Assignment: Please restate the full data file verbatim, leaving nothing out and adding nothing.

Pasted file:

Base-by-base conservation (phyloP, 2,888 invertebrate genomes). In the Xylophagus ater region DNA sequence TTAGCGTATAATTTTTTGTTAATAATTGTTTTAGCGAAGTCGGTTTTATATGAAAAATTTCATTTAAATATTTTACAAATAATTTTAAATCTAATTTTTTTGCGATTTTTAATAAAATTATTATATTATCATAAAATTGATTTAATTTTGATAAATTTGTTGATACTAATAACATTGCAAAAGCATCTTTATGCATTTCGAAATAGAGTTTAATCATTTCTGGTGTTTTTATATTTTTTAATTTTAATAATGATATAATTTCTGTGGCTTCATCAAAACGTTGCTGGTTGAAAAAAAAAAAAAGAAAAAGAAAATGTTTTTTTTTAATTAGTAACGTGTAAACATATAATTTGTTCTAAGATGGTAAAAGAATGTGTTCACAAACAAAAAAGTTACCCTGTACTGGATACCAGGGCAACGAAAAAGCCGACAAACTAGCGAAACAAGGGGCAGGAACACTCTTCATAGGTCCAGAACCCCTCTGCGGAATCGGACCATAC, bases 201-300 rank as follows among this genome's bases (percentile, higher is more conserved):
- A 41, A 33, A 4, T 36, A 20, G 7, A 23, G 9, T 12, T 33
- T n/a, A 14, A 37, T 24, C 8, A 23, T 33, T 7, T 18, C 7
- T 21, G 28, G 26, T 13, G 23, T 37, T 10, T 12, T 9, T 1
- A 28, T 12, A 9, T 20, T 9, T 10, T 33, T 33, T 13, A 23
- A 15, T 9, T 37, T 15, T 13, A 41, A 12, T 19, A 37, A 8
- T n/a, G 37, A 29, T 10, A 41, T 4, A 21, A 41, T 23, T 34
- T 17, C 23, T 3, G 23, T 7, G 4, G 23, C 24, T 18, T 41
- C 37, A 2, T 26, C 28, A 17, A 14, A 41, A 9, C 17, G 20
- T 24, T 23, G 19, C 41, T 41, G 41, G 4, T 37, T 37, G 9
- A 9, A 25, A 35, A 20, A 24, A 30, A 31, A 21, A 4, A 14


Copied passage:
Base-by-base conservation (phyloP, 2,888 invertebrate genomes). In the Xylophagus ater region DNA sequence TTAGCGTATAATTTTTTGTTAATAATTGTTTTAGCGAAGTCGGTTTTATATGAAAAATTTCATTTAAATATTTTACAAATAATTTTAAATCTAATTTTTTTGCGATTTTTAATAAAATTATTATATTATCATAAAATTGATTTAATTTTGATAAATTTGTTGATACTAATAACATTGCAAAAGCATCTTTATGCATTTCGAAATAGAGTTTAATCATTTCTGGTGTTTTTATATTTTTTAATTTTAATAATGATATAATTTCTGTGGCTTCATCAAAACGTTGCTGGTTGAAAAAAAAAAAAAGAAAAAGAAAATGTTTTTTTTTAATTAGTAACGTGTAAACATATAATTTGTTCTAAGATGGTAAAAGAATGTGTTCACAAACAAAAAAGTTACCCTGTACTGGATACCAGGGCAACGAAAAAGCCGACAAACTAGCGAAACAAGGGGCAGGAACACTCTTCATAGGTCCAGAACCCCTCTGCGGAATCGGACCATAC, bases 201-300 rank as follows among this genome's bases (percentile, higher is more conserved):
- A 41, A 33, A 4, T 36, A 20, G 7, A 23, G 9, T 12, T 33
- T n/a, A 14, A 37, T 24, C 8, A 23, T 33, T 7, T 18, C 7
- T 21, G 28, G 26, T 13, G 23, T 37, T 10, T 12, T 9, T 1
- A 28, T 12, A 9, T 20, T 9, T 10, T 33, T 33, T 13, A 23
- A 15, T 9, T 37, T 15, T 13, A 41, A 12, T 19, A 37, A 8
- T n/a, G 37, A 29, T 10, A 41, T 4, A 21, A 41, T 23, T 34
- T 17, C 23, T 3, G 23, T 7, G 4, G 23, C 24, T 18, T 41
- C 37, A 2, T 26, C 28, A 17, A 14, A 41, A 9, C 17, G 20
- T 24, T 23, G 19, C 41, T 41, G 41, G 4, T 37, T 37, G 9
- A 9, A 25, A 35, A 20, A 24, A 30, A 31, A 21, A 4, A 14